Fifteen minutes before ABC convened a conference call about “The Path to 9/11,” I finally got an email answer to my request to be allowed on the group media call with 9/11 Commission Co-Chair, Thomas Kean. I’d only been requesting this reply since…Friday. Here’s what I got back from Jonathan Hogan:
We won’t be able to provide specifics. The conference call is for credentialed press members covering our industry.
Yes, complete with smiley face.
Jonathan will probably be a little dismayed to know that, with help from some friends, I was able to get on that call, and I wasn’t even sneaky about it in the end. I should be right there in the records from the conference call moderator, as Jennifer Nix from Firedoglake. Of course, I was not allowed to ask any of the questions I’d prepared, but then again, it was only a 45-minute call, and with few exceptions, the call was all about the controversy over this ABC docudrama.
The folks at ThinkProgress will have a recording of the call up tomorrow, but I’ll highlight some of the gems I heard.
It’s still unknown whether Kean was a paid consultant on this project, but he opened the discussion by saying he’d worked closely with the producers and writer for at least eight or nine months. And now he’s shilling for this airbrushed miniseries, even as his Democratic co-chair of the 9/11 Commission is over in Iraq trying to figure out what’s really happening on the ground over there (h/t Dave Meyer)
John Ziegler from KIA AM radio in LA was first to ask about the controversy, and Kean seemed baffled to hear that there was any controversy. Then he said that he would be surprised if both administrations, Clinton and Bush, weren’t unhappy with their portrayals in the movie because it shows “a colossal failure of government…but it’s portrayed accurately.”
Ziegler also informed Kean that he’s heard that ABC intended to stop promoting the movie as being "based on the 9/11 Commission Report." That seemed like good news to this listener, but then Kean was ready with: "ABC is making it plain that it’s not just based on the report," that it is based on multiple interviews, reports and articles about the events in question. And, folks, we are apparently meant to keep in mind that in a miniseries of this sort, you must have composite characters and scenes that may or may not have happened.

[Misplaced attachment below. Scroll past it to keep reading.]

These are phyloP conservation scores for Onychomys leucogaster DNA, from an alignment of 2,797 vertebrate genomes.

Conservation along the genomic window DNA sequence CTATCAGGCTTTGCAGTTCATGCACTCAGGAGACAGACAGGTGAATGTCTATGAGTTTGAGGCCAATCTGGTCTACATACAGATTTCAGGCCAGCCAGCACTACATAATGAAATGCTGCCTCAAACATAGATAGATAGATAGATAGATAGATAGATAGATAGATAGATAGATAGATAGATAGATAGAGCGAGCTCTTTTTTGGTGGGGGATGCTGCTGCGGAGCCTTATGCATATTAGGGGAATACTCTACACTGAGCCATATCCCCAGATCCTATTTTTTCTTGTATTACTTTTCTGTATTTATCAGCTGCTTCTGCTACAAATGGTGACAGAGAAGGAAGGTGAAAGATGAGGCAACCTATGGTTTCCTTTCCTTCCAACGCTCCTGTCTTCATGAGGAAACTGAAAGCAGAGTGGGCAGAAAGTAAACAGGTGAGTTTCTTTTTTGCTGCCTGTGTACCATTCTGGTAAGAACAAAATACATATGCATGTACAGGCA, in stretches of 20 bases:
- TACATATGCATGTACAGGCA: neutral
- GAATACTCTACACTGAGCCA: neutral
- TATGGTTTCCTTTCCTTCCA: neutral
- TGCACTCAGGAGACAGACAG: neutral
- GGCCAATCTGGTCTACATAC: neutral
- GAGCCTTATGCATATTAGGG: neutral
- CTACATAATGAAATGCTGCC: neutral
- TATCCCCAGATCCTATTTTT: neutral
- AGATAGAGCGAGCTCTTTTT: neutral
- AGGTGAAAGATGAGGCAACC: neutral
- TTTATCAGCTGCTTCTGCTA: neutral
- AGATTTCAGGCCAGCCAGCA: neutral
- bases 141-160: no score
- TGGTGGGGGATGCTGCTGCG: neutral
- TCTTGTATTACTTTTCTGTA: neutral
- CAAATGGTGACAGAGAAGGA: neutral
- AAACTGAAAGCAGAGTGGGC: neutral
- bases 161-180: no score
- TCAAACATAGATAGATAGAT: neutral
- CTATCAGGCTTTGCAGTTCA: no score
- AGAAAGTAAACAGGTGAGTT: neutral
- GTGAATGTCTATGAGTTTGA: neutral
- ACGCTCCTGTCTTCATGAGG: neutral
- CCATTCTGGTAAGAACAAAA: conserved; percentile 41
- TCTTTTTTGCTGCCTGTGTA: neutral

Say what? I take from this that the honorable gentleman believes we shouldn’t expect to see the actual truth in this docudrama? How unfortunate, as Kean said he expects that millions more people will see this movie than have read the actual 9/11 Commission report, because, "such is the nature of television."
One scene that reporters went back to again and again on the call is the one that depicts a completely fictional account of Sandy Berger supposedly telling CIA operatives on the ground in Afghanistan, with Osama bin Laden practically in their cross-hairs, that they can’t go ahead and take him out. As you all know: Never happened. Jessie McKinley of the New York Times asked Kean, "If it’s not supported by the Commission’s findings, how exactly did it make it into the movie…Did this raise any red flags for you?"
Having been on the call, it’s clear that some of the mainstream media have gotten the message about this travesty of movie, and are asking some tough questions. Hopefully, we’ll be reading some choice accounts of this call in the next days.
But, I can’t resist sharing with you one of the softball questions lobbed at Donnie Wahlberg, who plays "Kirk,"one of those composite characters Kean mentioned are so very necessary to this movie. A reporter told Donnie that a friend of hers had found one of his New Kids on the Block CDs to be a "comfort mechanism" to deal with the loss of a friend on 9/11, and then asked him how he prepared to get into character each day.
Now, that’s journalism.